Part of that fundamental change has to do with the way we speak and think about time. While it's true that the clock doesn't determine the entirety of our psychological experience, the quantitative view of time that arose with industrialism and colonialism remains the lingua franca for time in much of the world. This creates challenges for trying to speak a different language, but it also shows how meaningful the effort can be. At an online event called "Is There Time for Self-Care in a Climate Emergency?"—a title that implies no small amount of confusion and shame—I witnessed an example of this challenge. Minna Salami, the author of Sensuous Knowledge: A Black Feminist Approach for Everyone, was ultimately able to answer the titular question only by refusing its premise. Obviously self-care was necessary, but the way the question was posed was part of the problem, since it upheld the idea that everyday cultural time and ecological time are unrelated. If we merely saw self-care as "stealing little moments in which we can prioritize the self," imagining that self-care and climate justice would vie for our hours and days in a zero-sum game, we'd be furthering the problem by speaking that old lingua franca. For Salami, it couldn't be a question of either-or. Instead, learning to speak a different language about time would bring climate justice and self-care together into the same effort.
In Ancient Greek, there are two different words for time, chronos and kairos. Chronos, which appears as part of words like chronology, is the realm of linear time, a steady, plodding march of events into the future. Kairos means something more like "crisis," but it is also related to what many of us might think of as opportune timing or "seizing the time." At the climate event, Salami described kairos as qualitative rather than quantitative time, given that, in kairos, all moments are different and that "the right thing happens at the right point." Because of what it suggests about action and possibility, I too have found the distinction between chronos and kairos to be crucial when it comes to thinking about the future.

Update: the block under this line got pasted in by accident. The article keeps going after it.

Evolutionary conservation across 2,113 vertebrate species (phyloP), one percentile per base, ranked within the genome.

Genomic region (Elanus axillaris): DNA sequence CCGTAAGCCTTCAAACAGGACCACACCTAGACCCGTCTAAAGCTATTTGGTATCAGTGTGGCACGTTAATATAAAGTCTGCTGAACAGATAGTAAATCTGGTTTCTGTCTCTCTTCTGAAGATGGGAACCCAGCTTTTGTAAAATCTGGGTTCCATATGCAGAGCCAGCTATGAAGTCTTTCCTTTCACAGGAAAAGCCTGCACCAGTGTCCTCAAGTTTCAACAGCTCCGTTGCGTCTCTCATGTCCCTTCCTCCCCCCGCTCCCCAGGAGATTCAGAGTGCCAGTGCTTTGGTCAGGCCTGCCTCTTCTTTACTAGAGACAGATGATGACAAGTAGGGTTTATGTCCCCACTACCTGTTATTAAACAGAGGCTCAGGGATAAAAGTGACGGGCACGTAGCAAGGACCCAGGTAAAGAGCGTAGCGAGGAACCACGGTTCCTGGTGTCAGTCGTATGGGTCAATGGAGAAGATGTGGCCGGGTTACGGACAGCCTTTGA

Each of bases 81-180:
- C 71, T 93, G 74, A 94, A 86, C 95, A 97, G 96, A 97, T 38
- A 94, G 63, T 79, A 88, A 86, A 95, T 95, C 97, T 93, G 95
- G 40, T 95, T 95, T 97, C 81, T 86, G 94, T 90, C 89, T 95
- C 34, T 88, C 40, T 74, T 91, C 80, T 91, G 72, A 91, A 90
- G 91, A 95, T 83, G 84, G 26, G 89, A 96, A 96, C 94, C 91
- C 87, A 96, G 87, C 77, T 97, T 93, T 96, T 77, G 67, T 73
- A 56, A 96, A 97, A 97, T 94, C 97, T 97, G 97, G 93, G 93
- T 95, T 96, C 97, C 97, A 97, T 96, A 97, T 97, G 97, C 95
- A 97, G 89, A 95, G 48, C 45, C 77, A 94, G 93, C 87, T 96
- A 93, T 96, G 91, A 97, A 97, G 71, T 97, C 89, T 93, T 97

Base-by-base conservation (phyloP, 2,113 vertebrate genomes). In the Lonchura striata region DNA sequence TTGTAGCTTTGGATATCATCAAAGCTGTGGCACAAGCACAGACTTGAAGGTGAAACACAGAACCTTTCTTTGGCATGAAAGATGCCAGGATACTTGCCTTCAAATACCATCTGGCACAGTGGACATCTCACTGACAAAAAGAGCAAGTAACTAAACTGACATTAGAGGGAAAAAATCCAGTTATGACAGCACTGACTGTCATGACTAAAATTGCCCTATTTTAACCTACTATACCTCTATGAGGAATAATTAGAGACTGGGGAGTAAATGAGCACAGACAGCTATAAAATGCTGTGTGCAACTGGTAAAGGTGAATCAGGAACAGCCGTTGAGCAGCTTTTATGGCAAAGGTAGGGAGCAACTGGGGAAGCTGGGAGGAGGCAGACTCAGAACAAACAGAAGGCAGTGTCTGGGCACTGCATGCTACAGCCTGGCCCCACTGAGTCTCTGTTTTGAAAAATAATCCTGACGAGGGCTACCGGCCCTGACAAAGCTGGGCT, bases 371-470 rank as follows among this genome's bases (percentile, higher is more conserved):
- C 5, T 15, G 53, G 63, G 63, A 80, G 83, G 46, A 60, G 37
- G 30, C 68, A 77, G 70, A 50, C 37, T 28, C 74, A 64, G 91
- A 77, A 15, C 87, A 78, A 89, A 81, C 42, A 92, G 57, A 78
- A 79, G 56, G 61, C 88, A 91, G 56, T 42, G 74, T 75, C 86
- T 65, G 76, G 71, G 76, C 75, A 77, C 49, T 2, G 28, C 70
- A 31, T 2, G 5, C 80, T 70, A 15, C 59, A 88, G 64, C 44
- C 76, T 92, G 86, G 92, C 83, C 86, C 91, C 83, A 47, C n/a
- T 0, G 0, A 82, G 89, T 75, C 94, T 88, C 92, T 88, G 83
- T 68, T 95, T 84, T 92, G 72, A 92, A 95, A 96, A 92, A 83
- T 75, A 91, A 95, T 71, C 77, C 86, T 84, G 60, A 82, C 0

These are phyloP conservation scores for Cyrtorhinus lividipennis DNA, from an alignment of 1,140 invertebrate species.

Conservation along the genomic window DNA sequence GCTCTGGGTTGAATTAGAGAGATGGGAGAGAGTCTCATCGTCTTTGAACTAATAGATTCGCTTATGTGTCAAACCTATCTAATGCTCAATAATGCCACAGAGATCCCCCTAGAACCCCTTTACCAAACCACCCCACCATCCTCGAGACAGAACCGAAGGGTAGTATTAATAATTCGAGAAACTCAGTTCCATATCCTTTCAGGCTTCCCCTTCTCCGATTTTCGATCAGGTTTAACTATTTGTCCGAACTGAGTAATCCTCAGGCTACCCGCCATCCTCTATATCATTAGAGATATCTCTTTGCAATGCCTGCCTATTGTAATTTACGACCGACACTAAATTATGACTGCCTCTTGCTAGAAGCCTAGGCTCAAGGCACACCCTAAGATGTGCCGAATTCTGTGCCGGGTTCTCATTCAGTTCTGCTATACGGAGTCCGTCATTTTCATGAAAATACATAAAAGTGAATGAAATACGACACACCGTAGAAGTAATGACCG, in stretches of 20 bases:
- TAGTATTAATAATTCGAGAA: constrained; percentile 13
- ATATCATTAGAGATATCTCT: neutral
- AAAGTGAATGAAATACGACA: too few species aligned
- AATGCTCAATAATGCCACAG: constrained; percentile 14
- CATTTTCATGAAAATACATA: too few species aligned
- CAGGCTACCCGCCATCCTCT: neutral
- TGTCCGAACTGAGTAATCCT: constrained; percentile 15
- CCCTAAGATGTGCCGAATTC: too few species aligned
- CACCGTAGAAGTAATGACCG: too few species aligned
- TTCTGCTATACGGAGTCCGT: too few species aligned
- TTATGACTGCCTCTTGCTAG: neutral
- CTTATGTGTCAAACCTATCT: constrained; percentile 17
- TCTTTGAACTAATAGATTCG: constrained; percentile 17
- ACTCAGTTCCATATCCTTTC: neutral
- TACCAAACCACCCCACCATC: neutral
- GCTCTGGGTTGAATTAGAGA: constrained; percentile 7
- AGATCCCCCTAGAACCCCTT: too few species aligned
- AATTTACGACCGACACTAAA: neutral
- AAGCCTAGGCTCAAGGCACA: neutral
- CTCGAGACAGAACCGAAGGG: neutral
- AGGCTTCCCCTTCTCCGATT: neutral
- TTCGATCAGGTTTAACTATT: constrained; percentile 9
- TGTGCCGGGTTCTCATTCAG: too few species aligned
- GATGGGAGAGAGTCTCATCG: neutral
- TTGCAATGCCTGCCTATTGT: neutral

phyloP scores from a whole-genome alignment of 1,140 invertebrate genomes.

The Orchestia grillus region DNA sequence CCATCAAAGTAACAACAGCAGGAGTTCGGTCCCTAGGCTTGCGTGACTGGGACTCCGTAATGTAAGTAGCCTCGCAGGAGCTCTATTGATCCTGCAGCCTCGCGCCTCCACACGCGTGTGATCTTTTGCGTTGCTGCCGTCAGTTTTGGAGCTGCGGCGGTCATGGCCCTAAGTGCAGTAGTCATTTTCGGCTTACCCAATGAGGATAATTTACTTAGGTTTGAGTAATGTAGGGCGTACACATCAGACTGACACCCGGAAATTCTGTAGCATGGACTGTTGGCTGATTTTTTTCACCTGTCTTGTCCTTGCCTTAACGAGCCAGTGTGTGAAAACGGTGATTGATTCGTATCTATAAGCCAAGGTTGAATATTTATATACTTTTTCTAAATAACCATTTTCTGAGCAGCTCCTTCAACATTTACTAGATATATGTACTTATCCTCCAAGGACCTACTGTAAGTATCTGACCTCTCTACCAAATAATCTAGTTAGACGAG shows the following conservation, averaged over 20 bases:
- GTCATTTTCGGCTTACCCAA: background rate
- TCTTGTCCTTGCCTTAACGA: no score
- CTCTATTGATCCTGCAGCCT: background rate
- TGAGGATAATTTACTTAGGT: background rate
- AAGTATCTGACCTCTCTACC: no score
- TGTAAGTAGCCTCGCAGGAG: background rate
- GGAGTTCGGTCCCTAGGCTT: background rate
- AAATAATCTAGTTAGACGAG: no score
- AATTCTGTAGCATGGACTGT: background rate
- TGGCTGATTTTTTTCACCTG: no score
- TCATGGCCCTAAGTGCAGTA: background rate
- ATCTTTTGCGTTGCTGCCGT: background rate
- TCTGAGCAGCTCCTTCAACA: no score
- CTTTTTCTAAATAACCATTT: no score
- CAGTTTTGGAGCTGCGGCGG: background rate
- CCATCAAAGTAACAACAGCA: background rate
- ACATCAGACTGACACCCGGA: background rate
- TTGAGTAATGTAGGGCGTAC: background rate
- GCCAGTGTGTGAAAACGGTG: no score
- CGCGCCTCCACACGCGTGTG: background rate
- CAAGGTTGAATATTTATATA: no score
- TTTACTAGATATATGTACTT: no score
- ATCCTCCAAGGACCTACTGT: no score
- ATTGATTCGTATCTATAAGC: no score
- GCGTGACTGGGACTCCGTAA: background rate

On the surface, it might seem that stable chronos is the realm of comfort and unstable kairos is the place for anxiety. But what comfort can chronos give when we are, in the words of the 1990s antiwork magazine Processed World, "marching in lockstep toward the abyss"? What I find in 'chronos' is not comfort but dread and nihilism, a form of time that bears down on me, on others, relentlessly. Here, my actions don't matter. The world worsens as assuredly as my hair is graying, and the future is something to get over with. In contrast, what I find in kairos is a lifeline, a sliver of the audacity to imagine something different. Hope and desire, after all, can exist only on the differential between today and an undetermined tomorrow. It is 'kairos' more than 'chronos' that can admit the unpredictability of action, in the sense that Hannah Arendt describes it: "The smallest act in the most limited circumstances bears the seed of the same boundlessness, because one deed, and sometimes one word, suffices to change every constellation." In that sense, the issue of time is also inextricable from the issue of free will.